Opinion

Failure to slow for highway workers has consequences

An editorial from The Times West Virginian

FAIRMONT, W.Va. — There are a solid few weeks of 2006 that Division of Highways worker Bill Swan just doesn’t remember.

He doesn’t remember being hit by a vehicle, smashing his head against the windshield or falling with such force to the ground that it fractured his skull a second time. He doesn’t remember being on machines that kept him living and breathing for 12 days while doctors tried to the stop the bleeding in his brain.

He doesn’t remember the vigil his wife and sisters held at his bedside, not knowing whether he’d pull through.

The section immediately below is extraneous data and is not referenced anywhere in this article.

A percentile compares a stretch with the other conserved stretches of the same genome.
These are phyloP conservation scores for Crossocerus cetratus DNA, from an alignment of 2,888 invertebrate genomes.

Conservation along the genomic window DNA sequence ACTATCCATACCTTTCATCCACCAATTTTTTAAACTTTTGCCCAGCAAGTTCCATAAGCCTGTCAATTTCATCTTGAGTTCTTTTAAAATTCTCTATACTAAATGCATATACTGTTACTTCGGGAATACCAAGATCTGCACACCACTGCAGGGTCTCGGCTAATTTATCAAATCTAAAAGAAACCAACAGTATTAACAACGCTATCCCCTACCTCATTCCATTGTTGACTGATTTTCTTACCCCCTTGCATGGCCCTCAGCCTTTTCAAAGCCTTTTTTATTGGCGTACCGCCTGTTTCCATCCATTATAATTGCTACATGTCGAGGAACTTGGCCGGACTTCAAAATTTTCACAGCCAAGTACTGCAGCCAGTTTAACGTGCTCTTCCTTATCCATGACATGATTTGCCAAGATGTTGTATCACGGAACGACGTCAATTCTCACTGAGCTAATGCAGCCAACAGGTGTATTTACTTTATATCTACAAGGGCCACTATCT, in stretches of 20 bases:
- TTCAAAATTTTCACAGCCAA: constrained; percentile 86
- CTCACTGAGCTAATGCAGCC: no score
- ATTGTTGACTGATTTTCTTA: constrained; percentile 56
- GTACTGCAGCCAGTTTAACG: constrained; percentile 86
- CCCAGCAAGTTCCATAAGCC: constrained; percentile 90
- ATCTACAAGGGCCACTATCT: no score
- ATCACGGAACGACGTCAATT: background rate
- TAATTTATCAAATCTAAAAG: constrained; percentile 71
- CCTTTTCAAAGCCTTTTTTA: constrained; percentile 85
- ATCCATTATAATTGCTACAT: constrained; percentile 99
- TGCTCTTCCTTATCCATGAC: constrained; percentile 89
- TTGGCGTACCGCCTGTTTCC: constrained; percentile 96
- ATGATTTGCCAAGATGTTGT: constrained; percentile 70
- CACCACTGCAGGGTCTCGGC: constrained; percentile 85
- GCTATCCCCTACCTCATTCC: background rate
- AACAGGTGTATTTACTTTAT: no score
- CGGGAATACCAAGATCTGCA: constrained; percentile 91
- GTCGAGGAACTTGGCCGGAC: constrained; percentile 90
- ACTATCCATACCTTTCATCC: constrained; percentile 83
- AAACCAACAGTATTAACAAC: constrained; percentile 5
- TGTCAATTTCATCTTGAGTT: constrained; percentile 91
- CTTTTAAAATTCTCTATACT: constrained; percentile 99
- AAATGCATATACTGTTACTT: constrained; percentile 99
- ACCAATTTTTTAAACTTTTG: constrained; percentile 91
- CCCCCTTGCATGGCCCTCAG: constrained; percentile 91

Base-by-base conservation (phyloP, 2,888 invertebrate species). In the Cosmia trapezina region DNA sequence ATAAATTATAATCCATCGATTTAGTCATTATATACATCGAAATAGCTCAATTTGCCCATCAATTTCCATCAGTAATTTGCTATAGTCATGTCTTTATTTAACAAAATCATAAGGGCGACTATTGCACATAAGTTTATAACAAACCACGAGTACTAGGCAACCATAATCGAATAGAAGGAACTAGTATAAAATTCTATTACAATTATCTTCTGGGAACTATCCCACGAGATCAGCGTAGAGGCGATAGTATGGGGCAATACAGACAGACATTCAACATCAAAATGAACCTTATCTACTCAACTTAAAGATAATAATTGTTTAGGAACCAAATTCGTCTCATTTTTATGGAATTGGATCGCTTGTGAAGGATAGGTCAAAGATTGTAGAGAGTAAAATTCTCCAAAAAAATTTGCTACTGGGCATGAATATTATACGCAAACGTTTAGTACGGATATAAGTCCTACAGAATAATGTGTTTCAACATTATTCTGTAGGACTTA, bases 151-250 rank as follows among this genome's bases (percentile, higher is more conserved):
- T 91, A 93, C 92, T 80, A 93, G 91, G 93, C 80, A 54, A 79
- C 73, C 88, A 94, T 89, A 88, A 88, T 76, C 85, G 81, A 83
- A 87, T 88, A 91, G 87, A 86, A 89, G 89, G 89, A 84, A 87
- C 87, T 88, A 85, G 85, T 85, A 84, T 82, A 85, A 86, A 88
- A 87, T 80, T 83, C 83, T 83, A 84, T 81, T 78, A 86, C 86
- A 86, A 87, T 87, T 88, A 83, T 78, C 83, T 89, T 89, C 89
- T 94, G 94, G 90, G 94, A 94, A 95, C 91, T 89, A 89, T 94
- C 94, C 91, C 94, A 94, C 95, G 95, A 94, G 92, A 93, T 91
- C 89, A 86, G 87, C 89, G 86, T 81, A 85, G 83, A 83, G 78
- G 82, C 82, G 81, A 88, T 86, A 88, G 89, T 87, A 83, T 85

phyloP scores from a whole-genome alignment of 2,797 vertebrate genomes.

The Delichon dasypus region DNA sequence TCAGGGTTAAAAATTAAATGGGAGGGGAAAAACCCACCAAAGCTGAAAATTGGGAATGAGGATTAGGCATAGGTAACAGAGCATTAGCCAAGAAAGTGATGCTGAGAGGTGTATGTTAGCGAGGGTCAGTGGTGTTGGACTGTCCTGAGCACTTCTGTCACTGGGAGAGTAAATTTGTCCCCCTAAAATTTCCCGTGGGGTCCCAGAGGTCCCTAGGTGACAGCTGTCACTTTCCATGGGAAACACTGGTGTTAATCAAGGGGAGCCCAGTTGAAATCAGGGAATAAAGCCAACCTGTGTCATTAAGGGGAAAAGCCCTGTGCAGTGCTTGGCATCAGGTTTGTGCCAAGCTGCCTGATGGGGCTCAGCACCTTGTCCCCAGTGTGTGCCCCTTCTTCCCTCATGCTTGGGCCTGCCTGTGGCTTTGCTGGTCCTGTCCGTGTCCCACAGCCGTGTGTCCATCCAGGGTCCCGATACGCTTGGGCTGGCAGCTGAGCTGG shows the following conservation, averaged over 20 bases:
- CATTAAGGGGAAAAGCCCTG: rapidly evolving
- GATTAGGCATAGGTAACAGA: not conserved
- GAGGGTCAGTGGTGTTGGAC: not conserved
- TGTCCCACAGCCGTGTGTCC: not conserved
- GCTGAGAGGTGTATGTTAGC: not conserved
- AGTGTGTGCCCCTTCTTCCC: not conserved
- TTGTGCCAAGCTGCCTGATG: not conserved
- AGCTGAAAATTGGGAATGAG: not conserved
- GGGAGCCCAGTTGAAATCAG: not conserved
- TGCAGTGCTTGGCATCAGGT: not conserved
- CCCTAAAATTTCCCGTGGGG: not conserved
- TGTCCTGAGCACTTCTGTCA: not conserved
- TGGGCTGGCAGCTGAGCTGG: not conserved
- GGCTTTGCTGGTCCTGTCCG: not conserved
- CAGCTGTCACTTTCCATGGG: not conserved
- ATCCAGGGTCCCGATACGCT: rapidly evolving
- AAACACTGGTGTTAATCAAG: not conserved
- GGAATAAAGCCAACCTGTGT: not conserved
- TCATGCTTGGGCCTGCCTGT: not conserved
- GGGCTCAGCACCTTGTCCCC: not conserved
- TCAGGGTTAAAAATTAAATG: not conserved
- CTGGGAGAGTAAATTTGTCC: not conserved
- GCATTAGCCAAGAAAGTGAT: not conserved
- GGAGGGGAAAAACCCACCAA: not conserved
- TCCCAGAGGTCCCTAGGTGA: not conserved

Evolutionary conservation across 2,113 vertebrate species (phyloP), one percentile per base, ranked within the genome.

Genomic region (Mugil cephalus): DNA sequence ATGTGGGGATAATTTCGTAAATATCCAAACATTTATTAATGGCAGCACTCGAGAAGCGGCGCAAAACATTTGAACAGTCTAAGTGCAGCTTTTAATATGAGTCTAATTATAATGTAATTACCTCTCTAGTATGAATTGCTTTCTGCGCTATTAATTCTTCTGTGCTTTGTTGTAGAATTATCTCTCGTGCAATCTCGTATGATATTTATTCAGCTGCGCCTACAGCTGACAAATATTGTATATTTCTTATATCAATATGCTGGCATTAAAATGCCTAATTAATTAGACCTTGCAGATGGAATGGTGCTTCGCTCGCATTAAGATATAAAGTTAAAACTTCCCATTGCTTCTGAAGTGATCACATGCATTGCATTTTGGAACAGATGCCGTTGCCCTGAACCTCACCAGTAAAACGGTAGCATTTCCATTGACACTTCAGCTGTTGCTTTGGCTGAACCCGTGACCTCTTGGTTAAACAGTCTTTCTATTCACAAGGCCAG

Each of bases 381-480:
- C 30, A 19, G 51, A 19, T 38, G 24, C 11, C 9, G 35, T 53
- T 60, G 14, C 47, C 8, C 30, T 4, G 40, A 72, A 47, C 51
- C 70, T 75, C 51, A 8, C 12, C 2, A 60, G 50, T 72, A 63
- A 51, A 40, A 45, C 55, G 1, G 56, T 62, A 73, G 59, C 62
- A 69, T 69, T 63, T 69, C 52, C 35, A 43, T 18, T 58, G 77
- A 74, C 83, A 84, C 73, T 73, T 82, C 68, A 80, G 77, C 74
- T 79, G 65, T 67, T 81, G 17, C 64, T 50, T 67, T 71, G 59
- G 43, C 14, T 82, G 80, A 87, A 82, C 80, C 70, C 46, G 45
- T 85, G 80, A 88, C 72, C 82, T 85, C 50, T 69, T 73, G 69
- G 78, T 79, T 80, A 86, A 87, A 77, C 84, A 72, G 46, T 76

You see, it shouldn’t have have happened. He was beyond the orange barrels placed there to protect him from oncoming traffic. There were signs posted several miles in advance of his work location. There were signs that flashed actual speed versus the speed limit. But a distracted driver ignored the posted signs, the warnings and the barrels. In fact, witnesses on scene say that the driver didn’t even initially stop or realize that a person had been hit.

And that’s how Swan became part of an average — there is one highway worker injured every nine minutes in situations like this. It’s fortunate that he wasn’t part of another statistic — there are on average three highway workers killed per day.

On Wednesday, state highways officials announced a campaign to bring awareness for the safety of construction workers along the roadways in West Virginia. Officials say there were more than 450 crashes in West Virginia work zones last year along with two fatalities.

And that just isn’t acceptable…

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